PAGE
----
Judaism is a religion and a way of life.
Judaism is defined as the Jewish religion and Jewish way of life.
An example of Judaism is the religion that Moses practiced.
- the Jewish religion, a monotheistic religion based on the laws and teachings of the Holy Scripture and the Talmud
- the Jewish way of life; observance of Jewish morality, traditions, ceremonies, etc.
- Jews collectively; Jewry
Origin of JudaismMiddle English Judaisme ; from Ecclesiastical Late Latin Judaismus ; from Ecclesiastical Greek Ioudaismos ; from Ioudaios: see Jew
- The monotheistic religion of the Jews, tracing its origins to Abraham and having its spiritual and ethical principles embodied chiefly in the Hebrew Scriptures and the Talmud.
- Conformity to the traditional ceremonies and rites of the Jewish religion.
- The cultural, religious, and social practices and beliefs of the Jews.
Origin of JudaismMiddle English Iudaisme, from Old French Judaisme, from Late Latin I&umacron;daismus, from Greek Ioudaismos, from Ioudaios, Jew; see Jew. Usage Note: The standard pronunciations for this word are (j&oomac;′d&emacron;-&ibreve;z′&schwa;m) and (j&oomac;′da-&ibreve;z′&schwa;m). In our 2001 survey, the first was the preferred choice of 37 percent of the Usage Panel, and the second was favored by 40 percent. The less common variants (j&oomac;′d&schwa;-&ibreve;z′&schwa;m) and (j&oomac;-da′&ibreve;z′&schwa;m) were the choice of 19 percent and 7 percent of the Panel, respectively. Interestingly, each of these four variants was considered unacceptable by roughly one fifth of the Panelists.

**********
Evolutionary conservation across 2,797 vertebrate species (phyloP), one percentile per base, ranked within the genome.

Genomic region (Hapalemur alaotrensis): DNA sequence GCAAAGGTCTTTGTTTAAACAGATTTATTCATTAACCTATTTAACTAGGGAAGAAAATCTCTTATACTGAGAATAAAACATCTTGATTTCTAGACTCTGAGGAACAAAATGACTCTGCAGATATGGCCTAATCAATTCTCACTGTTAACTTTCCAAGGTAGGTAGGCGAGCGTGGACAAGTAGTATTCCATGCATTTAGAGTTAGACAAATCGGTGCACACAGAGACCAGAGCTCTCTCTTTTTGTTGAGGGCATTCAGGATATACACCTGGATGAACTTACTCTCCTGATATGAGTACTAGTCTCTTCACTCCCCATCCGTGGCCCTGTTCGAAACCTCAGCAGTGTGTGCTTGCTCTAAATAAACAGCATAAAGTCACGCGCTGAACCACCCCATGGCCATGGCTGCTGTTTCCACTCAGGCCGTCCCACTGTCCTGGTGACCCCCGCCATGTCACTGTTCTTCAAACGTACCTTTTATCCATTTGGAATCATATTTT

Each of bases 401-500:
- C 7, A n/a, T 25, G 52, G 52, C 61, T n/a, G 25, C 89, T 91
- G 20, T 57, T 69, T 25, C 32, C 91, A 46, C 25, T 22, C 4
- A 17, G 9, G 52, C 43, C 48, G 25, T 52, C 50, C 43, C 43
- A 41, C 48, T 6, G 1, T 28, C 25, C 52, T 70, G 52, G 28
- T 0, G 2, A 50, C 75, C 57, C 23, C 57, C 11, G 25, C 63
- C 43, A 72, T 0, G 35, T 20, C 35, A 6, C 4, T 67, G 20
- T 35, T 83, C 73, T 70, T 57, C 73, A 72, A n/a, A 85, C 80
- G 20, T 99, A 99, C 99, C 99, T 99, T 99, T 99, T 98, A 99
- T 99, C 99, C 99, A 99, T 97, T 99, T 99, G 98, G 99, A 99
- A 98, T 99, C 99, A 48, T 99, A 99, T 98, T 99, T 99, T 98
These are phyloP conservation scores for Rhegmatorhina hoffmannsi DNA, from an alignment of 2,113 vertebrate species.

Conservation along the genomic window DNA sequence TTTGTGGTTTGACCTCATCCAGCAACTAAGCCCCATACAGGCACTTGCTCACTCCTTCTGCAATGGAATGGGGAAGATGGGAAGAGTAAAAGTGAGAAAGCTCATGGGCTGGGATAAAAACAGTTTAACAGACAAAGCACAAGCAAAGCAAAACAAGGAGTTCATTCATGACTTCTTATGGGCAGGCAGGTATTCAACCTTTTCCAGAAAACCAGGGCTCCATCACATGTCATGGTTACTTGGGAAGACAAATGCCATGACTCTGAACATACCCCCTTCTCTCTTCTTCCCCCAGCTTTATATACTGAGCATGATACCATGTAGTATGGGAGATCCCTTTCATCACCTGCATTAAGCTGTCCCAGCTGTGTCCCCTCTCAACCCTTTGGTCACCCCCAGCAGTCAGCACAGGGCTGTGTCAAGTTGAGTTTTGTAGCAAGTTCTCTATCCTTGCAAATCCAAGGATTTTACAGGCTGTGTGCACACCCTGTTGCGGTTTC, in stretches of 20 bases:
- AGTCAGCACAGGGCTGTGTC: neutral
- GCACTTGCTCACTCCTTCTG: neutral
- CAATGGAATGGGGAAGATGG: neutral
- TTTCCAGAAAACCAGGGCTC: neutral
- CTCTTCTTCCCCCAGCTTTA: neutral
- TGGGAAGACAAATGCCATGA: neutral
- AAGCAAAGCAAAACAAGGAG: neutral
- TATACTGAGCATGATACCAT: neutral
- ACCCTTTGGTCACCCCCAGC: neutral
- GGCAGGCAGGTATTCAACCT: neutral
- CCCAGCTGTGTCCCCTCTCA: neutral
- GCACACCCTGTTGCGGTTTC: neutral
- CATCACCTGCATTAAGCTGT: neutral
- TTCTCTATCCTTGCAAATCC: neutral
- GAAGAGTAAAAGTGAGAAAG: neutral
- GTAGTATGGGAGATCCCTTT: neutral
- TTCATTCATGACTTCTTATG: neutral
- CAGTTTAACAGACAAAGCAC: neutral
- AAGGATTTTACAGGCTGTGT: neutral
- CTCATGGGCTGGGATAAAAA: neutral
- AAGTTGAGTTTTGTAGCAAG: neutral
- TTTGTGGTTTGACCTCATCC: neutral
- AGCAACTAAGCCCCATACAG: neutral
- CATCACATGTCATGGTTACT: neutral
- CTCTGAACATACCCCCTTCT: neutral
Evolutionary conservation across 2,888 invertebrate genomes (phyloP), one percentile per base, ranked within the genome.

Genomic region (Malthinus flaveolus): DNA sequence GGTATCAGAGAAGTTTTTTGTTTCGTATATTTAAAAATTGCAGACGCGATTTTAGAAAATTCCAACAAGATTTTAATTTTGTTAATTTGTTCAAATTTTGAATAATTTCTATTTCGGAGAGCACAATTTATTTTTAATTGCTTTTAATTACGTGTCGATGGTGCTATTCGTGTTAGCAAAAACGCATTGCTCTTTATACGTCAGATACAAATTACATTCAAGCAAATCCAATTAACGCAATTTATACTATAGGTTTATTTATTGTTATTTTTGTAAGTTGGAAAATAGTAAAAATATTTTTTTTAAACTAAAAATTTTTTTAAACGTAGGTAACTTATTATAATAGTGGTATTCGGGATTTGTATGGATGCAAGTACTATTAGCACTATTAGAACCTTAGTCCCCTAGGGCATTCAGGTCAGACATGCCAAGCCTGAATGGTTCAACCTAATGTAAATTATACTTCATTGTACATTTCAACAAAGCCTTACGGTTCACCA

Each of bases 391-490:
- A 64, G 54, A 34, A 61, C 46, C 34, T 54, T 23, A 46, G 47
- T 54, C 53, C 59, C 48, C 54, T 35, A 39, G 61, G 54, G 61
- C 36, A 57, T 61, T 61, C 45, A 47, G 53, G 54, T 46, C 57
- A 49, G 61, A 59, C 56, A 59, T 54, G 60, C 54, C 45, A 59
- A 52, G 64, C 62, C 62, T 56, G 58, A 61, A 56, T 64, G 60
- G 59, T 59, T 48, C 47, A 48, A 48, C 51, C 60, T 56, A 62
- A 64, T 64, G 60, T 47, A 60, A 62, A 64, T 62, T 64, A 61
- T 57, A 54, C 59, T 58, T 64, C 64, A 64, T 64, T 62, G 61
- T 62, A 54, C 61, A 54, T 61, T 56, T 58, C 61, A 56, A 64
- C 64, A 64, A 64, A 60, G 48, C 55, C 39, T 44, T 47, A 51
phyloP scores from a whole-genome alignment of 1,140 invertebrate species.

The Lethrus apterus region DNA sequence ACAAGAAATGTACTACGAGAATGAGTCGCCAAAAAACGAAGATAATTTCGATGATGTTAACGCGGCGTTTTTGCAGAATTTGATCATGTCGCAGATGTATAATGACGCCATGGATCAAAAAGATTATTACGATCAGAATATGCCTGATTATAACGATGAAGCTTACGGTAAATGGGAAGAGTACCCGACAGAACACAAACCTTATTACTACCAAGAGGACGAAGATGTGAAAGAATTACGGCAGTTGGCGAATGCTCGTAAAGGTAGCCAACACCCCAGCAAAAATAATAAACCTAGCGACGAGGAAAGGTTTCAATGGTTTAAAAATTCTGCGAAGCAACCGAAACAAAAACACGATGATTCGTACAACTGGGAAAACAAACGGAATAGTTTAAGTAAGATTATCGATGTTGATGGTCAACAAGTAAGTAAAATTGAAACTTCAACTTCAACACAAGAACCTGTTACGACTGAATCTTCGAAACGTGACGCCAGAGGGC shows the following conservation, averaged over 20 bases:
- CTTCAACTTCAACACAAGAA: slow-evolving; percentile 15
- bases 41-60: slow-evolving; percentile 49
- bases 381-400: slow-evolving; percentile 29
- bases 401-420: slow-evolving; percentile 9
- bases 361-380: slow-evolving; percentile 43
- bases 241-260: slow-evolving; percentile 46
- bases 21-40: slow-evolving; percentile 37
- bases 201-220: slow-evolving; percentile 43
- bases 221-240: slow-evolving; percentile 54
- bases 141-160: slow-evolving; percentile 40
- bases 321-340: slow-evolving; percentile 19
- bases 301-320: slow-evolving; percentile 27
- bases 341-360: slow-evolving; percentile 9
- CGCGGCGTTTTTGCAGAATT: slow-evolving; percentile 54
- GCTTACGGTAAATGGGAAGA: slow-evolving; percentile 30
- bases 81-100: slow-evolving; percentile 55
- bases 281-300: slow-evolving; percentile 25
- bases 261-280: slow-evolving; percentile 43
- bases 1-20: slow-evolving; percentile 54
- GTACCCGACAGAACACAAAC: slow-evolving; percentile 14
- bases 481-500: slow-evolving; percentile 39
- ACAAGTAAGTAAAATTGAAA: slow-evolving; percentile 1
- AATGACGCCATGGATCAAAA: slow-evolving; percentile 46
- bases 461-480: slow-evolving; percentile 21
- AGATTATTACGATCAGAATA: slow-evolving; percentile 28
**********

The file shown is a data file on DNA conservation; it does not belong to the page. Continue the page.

anti-Semitism an attitude or policy of hatred and hostility toward Jewish people. —anti-Semite, n. Assideanism Hasidism, def. 2. cabalism 1. the principles or doctrines of the cabala, a system of theosophy, theurgy, and mystical Scriptural interpretive methods originated by rabbis about the 8th century and affecting later Christian thinkers. 2. an interpretation made according to these doctrines. 3. an extreme traditionalism in theological concepts or Biblical interpretation. 4. obscurantism, especially that resulting from the use of obscure vocabulary. —cabalist, n. —cabalistic, adj. Diaspora the scattering of the Jews after the period of Babylonian exile. Gemarist a student of or expert on the Gemara, or second book of the Talmud. —Gemaric, adj. gentilism the state or quality of being non-Jewish. —gentile, n., adj. Haggada, Haggadah, Aggada, Aggadah 1. the explanatory matter in rabbinic and Talmudic literature, interpreting or illustrating the Scriptures. 2. a book in which is printed the liturgy for the Seder service. —haggadic, haggadical, adj. haggadist 1. a student of the Haggada. 2. a writer of the Haggada. Halaka, Halakah, Halachah the entire body of Jewish law, comprising Biblical laws, oral laws transcribed in the Talmud, and subsequent codes altering traditional teachings. —Halakist, Halachist, n. — Halakic, adj. Hasidism, Chasidism 1. the beliefs and practices of a mystical Jewish sect, founded in Poland about 1750, characterized by an emphasis on prayer, religious zeal, and joy. 2. the beliefs and practices of a pious sect founded in the 3rd century B.C. to resist Hellenizing tendencies and to promote strict observance of Jewish laws and rituals. Also Assideanism. —Hasidic, adj. —Hasidim, n. pi. Hebraism the thought, spirit, and practice characteristic of the Hebrews. —Hebraist, n. —Hebraistic, Hebraistical, adj. Jewry 1. the Jewish people collectively. 2. an area inhabited solely or mostly by Jews. Judaism 1. the Jewish religion, rites, customs, etc. 2. adherence to the Jewish religion, rites, etc. —Judaist, n. —Judaic, Judaistic, adj. Judophobism, Judophobia a hatred of Jews and of Jewish culture. Also called Judaeophobia. Karaism a Jewish theology based on literal interpretation of the Old Testament and rejection of rabbinical commentary. —Karaite, n. levirate the custom under the Mosaic code (Deut. xxv: 5-10) that required a widow to marry her dead husband’s brother if she had no sons. —levirate, leviratical, adj. Masorete, Masorite any of the Jewish scribes of the 10th century who compiled the Masora. —Masoretic, —Masoretical, adj. messianism 1. a belief in a Messiah coming to deliver the Jews, restore Israel, and rule righteously, first mentioned by the Prophet Isaiah. 2. the Christian belief that Jesus Christ was the Messiah prophesied. 3. the vocation of a Messiah. —Messianic, adj. Mosaicity the condition of being rooted in Mosaic tradition. Mosaism 1. the system of laws and rituals established by Moses. 2. devotion to the Mosaic laws. —Mosaist, n. —Mosaic, adj. Phariseeism, Pharisaism 1. the beliefs and practices of an ancient Jewish sect, especially strictness of religious observance, close adherence to oral laws and traditions, and belief in an afterlife and a coming Messiah. Cf. Sadducecism. 2. (l.c.) the behavior of a sanctimonious and self-righteous person. —Pharisee, pharisee n. —Pharisaic, pharisaic, adj. Philonism the philosophy of Philo Judaeus, lst-century B.C. Alexandrian, combining Judaism and Platonism and acting as a precursor of Neoplatonism. —Philonian, adj. —Philonic, adj. rabbinism the beliefs, practices, and precepts of the rabbis of the Talmudic period. —rabbinic, rabbinical, adj. Sabbatarianism the beliefs and principles underlying a strict observance of the Sabbath. —Sabbatarian, n., adj. Sadduceeism, Sadducism the beliefs and practices of an ancient Jewish sect made up largely of the priestly aristocracy and opposing the Pharisees in both political and doctrinal matters, especially literal and less legalistic interpretation of the Jewish law, rejection of the rabbinical and prophetic traditions, and denying immortality, retribution in a future life, and the existence of angels. Cf. Phariseeism. —Sadducee, n. —Sadducean, adj. scribism the beliefs and actions of Jewish scribes during the life of Christ. Semitics the study of Semitic languages and culture. —Semitist, Semiticist, n. Semitism 1. the state or quality of being Jewish. 2. anything typical or characteristic of Judaism, as customs, beliefs, influence, etc. Sepher Torah Torah, def. 2. Talmudism 1. the teachings of the collection of Jewish law and tradition called the Talmud. 2. the observance of and adherence to these teachings. —Talmudist, n. —Talmudic, adj. torah 1. the first flve books of the Old Testament; the Pentateuch. 2. a scroll of these scriptures in Hebrew used for liturgical purposes. Also called Sepher Torah. 3. the entire body of Jewish law and tradition as found in the Old Testament and the Talmud. tosaphist a writer of tosaphoth. tosaphoth the explanatory and critical glosses made usually in the margins of Talmudic literature. Yahwism 1. the worship of Yahweh (Jehovah). 2. the act or custom of naming Jehovah Yahweh. Zealotism the beliefs, activities, and spirit of an ancient radical group in Judea that advocated overthrowing Roman rule. Zionism a worldwide Jewish movement for the establishment in Palestine of a national homeland for Jews. —Zionist, Zionite, n. —Zionist, Zionistic, adj.